The Long Beach City Council will revisit a tenant protection ordinance on Tuesday meant to protect renters from intimidation and harassment following claims that landlords have shut off utilities or demanded tenants to use their federal stimulus checks to pay rent over the past several months.
Vice Mayor Dee Andrews placed the item on the Oct. 20 council agenda. If adopted, the item would authorize the City attorney to draft an urgent ordinance to address allegations of landlord harassment.
“Over the years, tenants have reported increasing and significant incidents of harassment throughout the City of Long Beach,” a memo from Andrew’s office stated. “These include, but are not limited to, interruption or termination of housing services, failure to timely perform unit maintenance, abuse of the landlord’s right of access into dwelling units, demands that tenants sign over their federal stimulus checks to pay rent, statements of false information regarding housing policies and protections and service of improper notices to vacate.”
While there are state laws already in place to address landlord harassment, Norberto Lopez, project manager with Long Beach Residents Empowered, said that local city policies would be easier to enforce. Lopez added that, in his experience, local policy usually carries greater impact than statewide policies.
Andrews’ proposal outlined 13 protections, some barring landlords from conducting illegal lockouts, promote timely maintenance to units and to not abuse the right of access to a dwelling.
Councilwoman Mary Zendejas introduced a similar policy in late August. Zendejas’ proposal outlined 30 provisions that would protect tenants from illegal evictions, discrimination based on race among other protections.
However, Zendejas pulled the item from the Sept. 1 agenda before the council could discuss the matter, which dismayed some housing advocates who looked forward to the proposal passing.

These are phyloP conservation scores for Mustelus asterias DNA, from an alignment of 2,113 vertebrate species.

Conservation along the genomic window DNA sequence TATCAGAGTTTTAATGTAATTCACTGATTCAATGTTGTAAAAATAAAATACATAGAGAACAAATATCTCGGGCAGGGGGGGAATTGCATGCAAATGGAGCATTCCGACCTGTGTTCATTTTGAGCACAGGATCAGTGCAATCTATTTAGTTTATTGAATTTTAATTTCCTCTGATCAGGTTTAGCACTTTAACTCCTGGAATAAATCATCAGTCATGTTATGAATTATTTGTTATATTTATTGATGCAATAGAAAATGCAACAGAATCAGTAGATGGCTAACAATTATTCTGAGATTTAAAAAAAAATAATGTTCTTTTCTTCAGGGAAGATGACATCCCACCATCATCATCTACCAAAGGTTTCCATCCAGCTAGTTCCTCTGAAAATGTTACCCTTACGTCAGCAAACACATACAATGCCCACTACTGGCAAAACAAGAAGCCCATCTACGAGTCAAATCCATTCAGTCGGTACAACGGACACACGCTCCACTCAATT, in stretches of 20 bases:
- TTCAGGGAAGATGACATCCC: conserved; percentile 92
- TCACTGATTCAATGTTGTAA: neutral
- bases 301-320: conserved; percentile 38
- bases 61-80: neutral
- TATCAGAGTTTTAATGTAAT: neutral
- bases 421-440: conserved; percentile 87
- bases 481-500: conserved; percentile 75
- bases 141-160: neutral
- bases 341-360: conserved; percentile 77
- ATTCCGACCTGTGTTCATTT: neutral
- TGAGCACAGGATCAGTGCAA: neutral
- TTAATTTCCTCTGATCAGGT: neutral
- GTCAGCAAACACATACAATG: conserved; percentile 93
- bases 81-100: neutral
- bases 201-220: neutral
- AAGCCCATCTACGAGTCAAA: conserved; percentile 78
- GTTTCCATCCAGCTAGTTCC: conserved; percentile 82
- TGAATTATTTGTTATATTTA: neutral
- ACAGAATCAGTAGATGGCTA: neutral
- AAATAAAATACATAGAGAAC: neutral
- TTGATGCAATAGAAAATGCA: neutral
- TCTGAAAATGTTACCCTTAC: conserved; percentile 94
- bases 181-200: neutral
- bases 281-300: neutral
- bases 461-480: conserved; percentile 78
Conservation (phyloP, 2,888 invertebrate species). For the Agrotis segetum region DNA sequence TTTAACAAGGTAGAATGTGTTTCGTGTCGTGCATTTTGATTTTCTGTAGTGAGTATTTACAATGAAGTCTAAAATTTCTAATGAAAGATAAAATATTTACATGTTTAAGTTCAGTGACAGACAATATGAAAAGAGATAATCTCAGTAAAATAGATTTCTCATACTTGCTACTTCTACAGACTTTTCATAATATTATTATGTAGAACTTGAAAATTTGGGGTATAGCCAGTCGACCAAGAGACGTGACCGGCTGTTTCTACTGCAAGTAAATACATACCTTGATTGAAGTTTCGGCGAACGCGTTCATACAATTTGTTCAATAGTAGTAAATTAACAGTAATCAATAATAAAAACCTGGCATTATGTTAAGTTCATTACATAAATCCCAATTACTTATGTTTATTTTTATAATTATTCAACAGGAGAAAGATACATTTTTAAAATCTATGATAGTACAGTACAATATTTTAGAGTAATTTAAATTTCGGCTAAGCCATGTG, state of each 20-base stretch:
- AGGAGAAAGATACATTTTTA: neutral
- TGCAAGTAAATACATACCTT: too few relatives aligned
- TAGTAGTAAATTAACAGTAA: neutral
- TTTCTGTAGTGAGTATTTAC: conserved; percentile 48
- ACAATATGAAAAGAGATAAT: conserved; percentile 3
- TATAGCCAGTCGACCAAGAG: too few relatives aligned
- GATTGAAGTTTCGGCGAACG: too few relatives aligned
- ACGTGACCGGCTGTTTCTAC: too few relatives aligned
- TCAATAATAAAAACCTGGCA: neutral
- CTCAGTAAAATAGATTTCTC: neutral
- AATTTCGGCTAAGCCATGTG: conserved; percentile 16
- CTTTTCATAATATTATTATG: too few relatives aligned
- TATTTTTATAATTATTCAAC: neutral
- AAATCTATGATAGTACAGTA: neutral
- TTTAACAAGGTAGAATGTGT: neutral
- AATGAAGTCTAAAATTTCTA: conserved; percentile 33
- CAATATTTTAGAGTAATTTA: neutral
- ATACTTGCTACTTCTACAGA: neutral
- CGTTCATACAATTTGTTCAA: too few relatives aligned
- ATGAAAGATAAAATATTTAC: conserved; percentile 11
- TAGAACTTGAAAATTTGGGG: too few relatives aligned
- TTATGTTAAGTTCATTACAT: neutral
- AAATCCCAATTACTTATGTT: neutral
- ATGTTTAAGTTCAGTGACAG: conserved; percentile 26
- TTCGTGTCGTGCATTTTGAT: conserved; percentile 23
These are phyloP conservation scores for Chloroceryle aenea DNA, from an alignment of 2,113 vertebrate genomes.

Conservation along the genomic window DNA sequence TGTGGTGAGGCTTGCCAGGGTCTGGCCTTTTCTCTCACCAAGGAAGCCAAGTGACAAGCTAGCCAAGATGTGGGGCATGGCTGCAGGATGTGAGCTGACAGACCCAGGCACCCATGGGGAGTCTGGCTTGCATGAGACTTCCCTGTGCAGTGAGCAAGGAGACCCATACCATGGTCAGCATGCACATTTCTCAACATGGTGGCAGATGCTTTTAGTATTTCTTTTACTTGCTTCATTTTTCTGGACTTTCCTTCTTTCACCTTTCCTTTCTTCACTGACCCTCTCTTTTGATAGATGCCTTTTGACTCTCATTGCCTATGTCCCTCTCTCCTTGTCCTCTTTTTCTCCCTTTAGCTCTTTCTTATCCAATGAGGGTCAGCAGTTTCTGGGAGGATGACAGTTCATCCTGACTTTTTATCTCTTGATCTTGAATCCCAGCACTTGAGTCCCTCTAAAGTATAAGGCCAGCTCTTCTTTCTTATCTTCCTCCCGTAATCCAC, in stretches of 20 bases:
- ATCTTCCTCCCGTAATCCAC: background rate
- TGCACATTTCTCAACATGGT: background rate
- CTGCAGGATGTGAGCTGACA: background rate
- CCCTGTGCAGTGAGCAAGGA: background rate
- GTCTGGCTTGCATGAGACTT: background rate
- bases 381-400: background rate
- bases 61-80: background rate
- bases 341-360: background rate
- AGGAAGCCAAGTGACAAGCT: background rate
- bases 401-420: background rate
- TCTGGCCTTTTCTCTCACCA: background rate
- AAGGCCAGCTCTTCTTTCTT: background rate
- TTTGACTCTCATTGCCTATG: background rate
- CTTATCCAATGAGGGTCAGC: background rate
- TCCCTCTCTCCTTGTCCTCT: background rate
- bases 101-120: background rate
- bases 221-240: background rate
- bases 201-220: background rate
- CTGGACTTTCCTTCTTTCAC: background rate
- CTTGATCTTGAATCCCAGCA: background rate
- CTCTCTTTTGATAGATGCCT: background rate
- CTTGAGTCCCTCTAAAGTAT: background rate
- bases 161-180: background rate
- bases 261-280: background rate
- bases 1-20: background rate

Lopez said the tenants he has worked with were in need of those protections.
“We were upset because we needed that policy since May to avoid harassment as government orders were telling people to stay home,” he said.
When asked why the original protection proposal was pulled from the meeting, Zendejas’ Chief of Staff Ray Morquecho said the councilwoman pulled the item herself because she felt the timing was off.
“She wanted to be sure it passed when brought forward,” he wrote in an email to the Post.
Lopez has worked with tenants in Central and West Long Beach who allege their landlord has removed security doors and shut the power off in an effort to intimidate the tenants.
Last week, Lopez, other housing advocates and tenants marched through Downtown along Pine Avenue to demand eviction protections and denounce landlord harassment. They also marched to Zendejas’ apartment Downtown to demand intervention from the council.
“The council won’t do anything—politicians won’t do anything,” Lopez said shortly after the march. “We need to fight the underground battles.”
Mike Murchison, a local lobbyist representing property owners, believes the protections policy is unfair to the vast majority of housing providers in the city.
“While there are some bad apples, 95% are good people who have good relations with their tenants,” Murchison said. “I don’t think it’s a reflection of the majority of the housing providers.”
Murchison said the property owners he’s worked with feel that they’ve been struck with a barrage of policies, yet little protections have been adopted for them, adding that banks should have frozen mortgage payments.
Murchison added that the pandemic has affected everyone, and believes a solution for tenant-landlord tension would be to meet with each other and the council office to reach an agreement.
Andrews’ item was co-sponsored by Councilman Roberto Uranga. It will need five votes on the council to pass.
The City Council will meet virtually on Tuesday, Oct. 20 at 5 p.m. To view the meeting click here.